It seems like forever ago, but it was just over 2 years ago that SRAM introduced their revolutionary XX1 drivetrain which promised to rid the world of front derailleurs for good. It was awesome, but it was prohibitively expensive for the majority of consumers. Many waited patiently for the release of X01, hoping it would be cheaper. It was, but was still fairly expensive. Now, with the introduction of X1, SRAM finally has a 1x group that retails below the $1,000 mark – potentially as low as $861. That’s still a good chunk of change, but it will bring wide range, single ring drivetrains within reach of many more riders, especially with OEM sales.
While the group isn’t offered at a huge discount over X01, it’s also not that far off technology wise, meaning this should be an extremely competitive drivetrain. Curious as to what’s changed? Read on for tech, actual weights, and more….
For the purpose of this review, our group was shipped with the upscale X1 1400 Hollow Forged X-Sync crankset with a 32t ring. Cheaper cranksets are also available with the X1 1000 X-Sync, and the OEM only X1 1200 X-Sync which each forgo the hollow forged arms and replaceable spider of the 1400 level crank to bring the price down. Not only is the X1 1400 crank an option for those looking for a less expensive crank, but also for anyone looking for an aluminum rather than carbon crank. Fully compatible with XX1, X01, and X1, the 1400 may be the crank of choice for chronic heel scuffers.
It’s important to note that the 1400 crankset utilizes a 94mm BCD which allows for the use of a standard 30t ring without having to thread the chainring bolt into the ring itself. It also allows for the user to swap chainrings without removing the crank from the bike. However, since it is not the 76mm BCD found on the XX1 crank you are limited to a 30t ring as the smallest option – unless you switch to an XX1 spider with the XX1 28t ring, which is possible thanks to the 1400’s removable spider.
Built with the tooth profile that started it all, X-Sync Narrow-Wide chainrings offer the original optimized tooth profile to keep the chain in place without the need for a derailleur or guide. X1 1400 cranks are compatible with the X1 chainrings in 30, 32, 34, 36, and 38t, as well as the 94mm BCD X01 chainrings in the same tooth counts. X1 1400 cranks are available in GXP or BB30 spindles and in 170 or 175mm lengths.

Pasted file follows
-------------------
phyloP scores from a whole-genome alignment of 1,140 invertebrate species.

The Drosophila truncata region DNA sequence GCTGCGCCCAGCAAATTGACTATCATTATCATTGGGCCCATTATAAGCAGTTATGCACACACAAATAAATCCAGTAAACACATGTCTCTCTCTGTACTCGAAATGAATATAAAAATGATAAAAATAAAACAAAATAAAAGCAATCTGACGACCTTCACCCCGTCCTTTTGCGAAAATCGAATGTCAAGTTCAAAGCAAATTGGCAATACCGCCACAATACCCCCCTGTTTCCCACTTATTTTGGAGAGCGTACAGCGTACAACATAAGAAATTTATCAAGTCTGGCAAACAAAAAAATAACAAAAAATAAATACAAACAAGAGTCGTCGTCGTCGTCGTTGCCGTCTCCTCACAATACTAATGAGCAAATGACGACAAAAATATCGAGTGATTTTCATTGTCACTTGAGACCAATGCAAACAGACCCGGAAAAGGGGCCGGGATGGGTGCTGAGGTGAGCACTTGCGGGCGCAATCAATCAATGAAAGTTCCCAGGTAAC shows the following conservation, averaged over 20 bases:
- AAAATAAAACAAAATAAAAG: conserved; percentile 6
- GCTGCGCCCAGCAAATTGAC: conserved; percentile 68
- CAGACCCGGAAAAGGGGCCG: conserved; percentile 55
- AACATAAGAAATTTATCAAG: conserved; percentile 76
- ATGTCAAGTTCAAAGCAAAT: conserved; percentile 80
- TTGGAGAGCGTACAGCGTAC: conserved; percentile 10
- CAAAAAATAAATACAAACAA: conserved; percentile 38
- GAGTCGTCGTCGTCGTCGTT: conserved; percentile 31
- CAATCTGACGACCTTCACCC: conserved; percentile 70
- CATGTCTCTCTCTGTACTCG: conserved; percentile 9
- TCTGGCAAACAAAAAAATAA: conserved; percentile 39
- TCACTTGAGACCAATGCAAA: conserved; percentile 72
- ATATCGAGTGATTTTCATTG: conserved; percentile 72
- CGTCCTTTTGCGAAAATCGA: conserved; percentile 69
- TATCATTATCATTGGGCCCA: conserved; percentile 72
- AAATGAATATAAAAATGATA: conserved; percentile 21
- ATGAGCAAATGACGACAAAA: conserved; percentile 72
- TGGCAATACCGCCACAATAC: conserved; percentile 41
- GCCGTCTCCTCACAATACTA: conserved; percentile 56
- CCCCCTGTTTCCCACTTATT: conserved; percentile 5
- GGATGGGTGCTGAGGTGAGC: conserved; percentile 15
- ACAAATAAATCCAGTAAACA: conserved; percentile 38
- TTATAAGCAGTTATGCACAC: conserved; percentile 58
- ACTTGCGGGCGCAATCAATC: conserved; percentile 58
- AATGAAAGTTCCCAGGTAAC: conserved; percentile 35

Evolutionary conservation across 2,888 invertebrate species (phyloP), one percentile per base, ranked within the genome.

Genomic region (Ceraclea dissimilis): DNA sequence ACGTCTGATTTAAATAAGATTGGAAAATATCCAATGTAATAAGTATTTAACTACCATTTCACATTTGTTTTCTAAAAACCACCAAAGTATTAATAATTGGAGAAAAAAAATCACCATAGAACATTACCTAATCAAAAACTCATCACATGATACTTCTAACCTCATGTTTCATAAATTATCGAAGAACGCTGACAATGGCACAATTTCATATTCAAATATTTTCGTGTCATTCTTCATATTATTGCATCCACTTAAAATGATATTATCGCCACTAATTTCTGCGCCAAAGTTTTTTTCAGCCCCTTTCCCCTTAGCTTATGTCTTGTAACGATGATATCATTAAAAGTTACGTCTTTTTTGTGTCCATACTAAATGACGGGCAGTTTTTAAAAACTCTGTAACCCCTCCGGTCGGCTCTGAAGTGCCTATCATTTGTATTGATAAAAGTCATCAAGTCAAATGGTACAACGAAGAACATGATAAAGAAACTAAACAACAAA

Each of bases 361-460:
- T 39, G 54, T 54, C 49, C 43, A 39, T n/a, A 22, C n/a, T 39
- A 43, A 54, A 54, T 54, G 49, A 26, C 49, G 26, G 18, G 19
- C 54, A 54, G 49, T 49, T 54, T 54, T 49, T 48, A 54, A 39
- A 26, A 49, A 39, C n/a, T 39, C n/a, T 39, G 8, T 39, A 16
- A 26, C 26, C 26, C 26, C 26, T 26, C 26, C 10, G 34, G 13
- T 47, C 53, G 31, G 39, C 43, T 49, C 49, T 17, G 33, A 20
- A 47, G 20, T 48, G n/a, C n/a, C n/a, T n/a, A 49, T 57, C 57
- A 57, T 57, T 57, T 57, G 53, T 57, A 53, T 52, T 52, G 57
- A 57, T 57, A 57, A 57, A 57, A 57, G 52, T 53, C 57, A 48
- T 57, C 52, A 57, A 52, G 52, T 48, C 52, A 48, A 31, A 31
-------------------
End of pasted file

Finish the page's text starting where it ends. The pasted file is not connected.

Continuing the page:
Integral to the 1x design, SRAM’s X-Dome cassettes are engineering marvels. Just how do you bring that technology down to a more affordable level? It’s all in the pins. While the XX1 and X01 cassettes see an immense amount of machining time with 10 of the cogs machined from a single piece of chromoly steel, the X1 Mini-Cluster cassette has the first three cogs machined from a single billet, while the remaining 8 cogs are individually pinned together. The design adds a bit of weight to the final cassette, but retains the impressive mud shedding found in the other designs.
X1 Xg-1180 Mini Cluster Cassettes still rely on the SRAM XD freehub body and offer 11-speeds (10-12-14-16-18-21-24-28-32-36-42).
The X1 group also introduces a new SRAM 11 speed chain in the PC-X1.Built with the same XX1 chain geometry, the X1 chain uses solid pins and black coated inner links instead of the Hard Chrome finish. That’s enough to drop the price down from $63 to $37, which for a wear item is good news for riders of all 1x SRAM drivetrains.
For the most part, the X1 X-actuation shifter has changed very little from the X01 shifter. The biggest change is the loss of the adjustable pull lever which shouldn’t be a much of an issue for most. Otherwise, the Zero-Loss shifter is still MatchMaker X compatible with a two position clamp and an aluminum cover and pull lever.
As for the rear derailleur, the X1 X-Horizon unit forgoes the carbon cage of it’s higher end brethren in favor of aluminum. Still equipped with a roller bearing clutch, Cage Lock, and 12t X-Sync pulleys with sealed cartridge bearings, much like the crank this may be the perfect option for those who still prefer aluminum over carbon.
So the X1 group will be lighter on your wallet, but how is it on the bike? Compared to the XX1 group Tyler tested (BB30), the full X1 group (GXP) comes in just over 200g more at 1651g excluding the bottom bracket, and including the shift cable and shifter clamp. How much weight will this actually save over a 2×10 drivetrain with a front derailleur? We will find out soon and report back.
- Shifter $81
- RD $231
- Crank $199 – 308
- Cassette $313
- Chain $37